Have a Slice of Pi

Drowning in the Molten Sea

By Jeff Laird

Today is Friday the 13th, a noted occurrence, but it's not nearly the most interesting date in the month. Tomorrow is "Pi day", a math nerd holiday of special significance. This year is especially interesting, since at a particular time, the digits on the clock will read very much like the number pi itself: 3.141592653 at 3-14-15 9:26:53 am. In honor of the ultimate Pi day, and math fans everywhere, here's a look at one of the sillier, albeit math-minded attacks I sometimes see thrown at Scripture.

Those who study the Bible in depth come across passages which need careful thought in order to understand. There may be historical, cultural, or linguistic issues involved, or perhaps it's just a difficult line of thinking. The point is there's nothing surprising, or appalling, about some people needing an in-depth explanation to feel comfortable with certain passages. What is appalling, if not surprising, is how often critics refuse to accept fairly easy answers to problems which aren't that hard to resolve. One such objection, often used by less sophisticated Bible critics, involves the number "pi", the ratio of a circle's circumference to its diameter.

The passage in question is 2 Chronicles 4:2-5, which describes an ornate metal sculpture. Critics claim the given dimensions do not match the known value of pi. First and foremost, this is a category error, in that a brief description is not going to be overly precise. It's not a technical blueprint. Secondly, when one actually reads the verses, and includes all of the available information, the ratio is exactly what one would expect. Third, ancient peoples, including Hebrews, were well versed in mathematics, making a huge, undiscovered geometry error unlikely. And yet, I've run into skeptics who insist this is a blatant mistake, even when every bit of that evidence is explained to them (2 Timothy 3:7).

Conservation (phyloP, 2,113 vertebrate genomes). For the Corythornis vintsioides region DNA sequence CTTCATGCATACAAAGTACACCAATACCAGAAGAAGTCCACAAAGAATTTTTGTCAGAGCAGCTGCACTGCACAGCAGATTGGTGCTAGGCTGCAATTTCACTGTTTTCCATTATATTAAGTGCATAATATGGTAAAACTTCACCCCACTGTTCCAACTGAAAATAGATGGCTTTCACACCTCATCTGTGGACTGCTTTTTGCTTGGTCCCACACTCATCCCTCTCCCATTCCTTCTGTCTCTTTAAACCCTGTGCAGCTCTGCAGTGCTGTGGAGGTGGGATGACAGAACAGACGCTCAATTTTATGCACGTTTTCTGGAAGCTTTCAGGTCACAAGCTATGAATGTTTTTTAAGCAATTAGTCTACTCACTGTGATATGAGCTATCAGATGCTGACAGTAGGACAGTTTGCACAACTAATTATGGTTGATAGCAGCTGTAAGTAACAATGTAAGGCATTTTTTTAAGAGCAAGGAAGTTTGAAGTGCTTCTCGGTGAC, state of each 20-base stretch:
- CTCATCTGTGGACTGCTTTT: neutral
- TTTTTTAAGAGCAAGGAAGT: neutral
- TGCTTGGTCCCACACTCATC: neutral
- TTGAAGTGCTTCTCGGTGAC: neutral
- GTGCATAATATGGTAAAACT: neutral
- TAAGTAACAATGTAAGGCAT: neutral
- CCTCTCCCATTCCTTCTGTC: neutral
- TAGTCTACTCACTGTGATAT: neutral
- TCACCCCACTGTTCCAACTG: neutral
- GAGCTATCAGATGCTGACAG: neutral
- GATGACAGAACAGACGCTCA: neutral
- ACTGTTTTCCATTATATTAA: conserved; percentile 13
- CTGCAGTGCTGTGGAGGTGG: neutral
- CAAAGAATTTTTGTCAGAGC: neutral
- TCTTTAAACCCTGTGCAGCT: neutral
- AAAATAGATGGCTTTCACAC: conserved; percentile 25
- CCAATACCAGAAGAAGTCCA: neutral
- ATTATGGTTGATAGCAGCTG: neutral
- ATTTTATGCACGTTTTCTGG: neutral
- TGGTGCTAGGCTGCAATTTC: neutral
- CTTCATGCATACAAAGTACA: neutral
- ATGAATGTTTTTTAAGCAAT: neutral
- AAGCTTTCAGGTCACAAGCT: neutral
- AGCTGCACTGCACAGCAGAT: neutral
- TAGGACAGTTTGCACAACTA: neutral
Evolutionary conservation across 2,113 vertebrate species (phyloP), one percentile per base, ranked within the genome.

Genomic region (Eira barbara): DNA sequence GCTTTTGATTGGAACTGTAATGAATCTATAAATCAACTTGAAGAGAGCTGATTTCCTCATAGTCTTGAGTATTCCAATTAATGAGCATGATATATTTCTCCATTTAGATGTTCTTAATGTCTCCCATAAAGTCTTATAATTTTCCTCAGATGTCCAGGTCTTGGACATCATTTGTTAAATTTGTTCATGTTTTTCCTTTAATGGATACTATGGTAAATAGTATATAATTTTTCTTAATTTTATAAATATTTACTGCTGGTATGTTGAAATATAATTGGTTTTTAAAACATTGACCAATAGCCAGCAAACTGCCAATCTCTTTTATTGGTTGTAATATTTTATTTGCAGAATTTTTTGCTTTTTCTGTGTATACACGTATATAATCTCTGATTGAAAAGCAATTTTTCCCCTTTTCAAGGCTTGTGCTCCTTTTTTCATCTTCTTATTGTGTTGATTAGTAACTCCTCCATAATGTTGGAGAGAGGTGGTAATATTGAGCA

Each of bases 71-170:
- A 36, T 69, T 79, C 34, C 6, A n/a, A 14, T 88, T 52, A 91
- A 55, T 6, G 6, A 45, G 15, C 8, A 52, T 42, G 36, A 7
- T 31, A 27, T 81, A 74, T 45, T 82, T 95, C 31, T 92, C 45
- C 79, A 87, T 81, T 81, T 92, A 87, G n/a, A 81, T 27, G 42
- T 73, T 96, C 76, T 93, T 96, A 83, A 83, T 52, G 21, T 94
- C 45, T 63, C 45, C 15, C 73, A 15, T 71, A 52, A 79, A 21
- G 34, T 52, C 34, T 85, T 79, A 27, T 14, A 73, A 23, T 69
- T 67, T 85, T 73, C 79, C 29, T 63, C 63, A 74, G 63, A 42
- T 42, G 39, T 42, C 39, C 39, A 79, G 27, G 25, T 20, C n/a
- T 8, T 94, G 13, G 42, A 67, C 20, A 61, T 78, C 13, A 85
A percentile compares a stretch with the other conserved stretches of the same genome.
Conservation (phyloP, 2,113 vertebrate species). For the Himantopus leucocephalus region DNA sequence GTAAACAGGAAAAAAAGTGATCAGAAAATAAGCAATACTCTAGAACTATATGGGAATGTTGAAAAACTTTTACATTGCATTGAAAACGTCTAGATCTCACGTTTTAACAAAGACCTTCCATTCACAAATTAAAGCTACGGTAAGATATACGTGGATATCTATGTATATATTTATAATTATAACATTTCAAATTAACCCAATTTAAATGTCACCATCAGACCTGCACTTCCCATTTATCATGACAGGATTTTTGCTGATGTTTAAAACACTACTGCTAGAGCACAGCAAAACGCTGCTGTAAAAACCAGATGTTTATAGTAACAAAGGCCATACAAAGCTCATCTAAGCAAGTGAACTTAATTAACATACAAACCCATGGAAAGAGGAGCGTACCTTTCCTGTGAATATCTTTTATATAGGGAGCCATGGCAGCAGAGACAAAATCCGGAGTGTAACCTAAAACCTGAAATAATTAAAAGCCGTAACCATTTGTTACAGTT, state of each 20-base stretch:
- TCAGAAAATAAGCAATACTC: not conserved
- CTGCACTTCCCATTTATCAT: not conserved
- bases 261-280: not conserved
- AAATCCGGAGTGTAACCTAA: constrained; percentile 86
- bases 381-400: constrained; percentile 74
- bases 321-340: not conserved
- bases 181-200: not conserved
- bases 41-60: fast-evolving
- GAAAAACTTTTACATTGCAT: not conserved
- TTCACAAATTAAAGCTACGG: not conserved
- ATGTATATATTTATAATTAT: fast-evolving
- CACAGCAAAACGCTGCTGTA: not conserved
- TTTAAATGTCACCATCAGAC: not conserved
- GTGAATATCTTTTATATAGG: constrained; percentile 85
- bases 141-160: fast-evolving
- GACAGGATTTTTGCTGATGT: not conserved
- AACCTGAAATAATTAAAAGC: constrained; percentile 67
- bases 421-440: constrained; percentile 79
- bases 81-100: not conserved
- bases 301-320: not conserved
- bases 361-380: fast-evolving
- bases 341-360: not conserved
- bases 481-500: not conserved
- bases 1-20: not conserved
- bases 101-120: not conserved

2 Chronicles 4:2 describes this "molten sea" as "circular in shape, measuring ten cubits from rim to rim and five cubits high. It took a line of thirty cubits to measure around it." Stopping there, one might claim the Bible is describing a circle with a diameter of 10 units, and a circumference of 30, while the more accurate circumference for that diameter would be slightly more than 31, such as 31.416.

The first, most obvious response would be to look at a driver's license, or just about everything sold by weight in a grocery store. Most United States driver's licenses list height in whole feet and inches, but almost nobody is exactly that precise, particular height, to the micron. They're somewhere in that one-inch range. Yet few people complain about how scientifically backwards the license is, because it's plenty accurate for what it's meant for. The same is true with grocery store weights. Nobody would be surprised, or particularly concerned, to find a bag of potato chips labeled as 16 ounces actually contains 15.9 ounces. Or that the one right next to it contains 16.02 ounces. These numbers only imply a certain level of precision.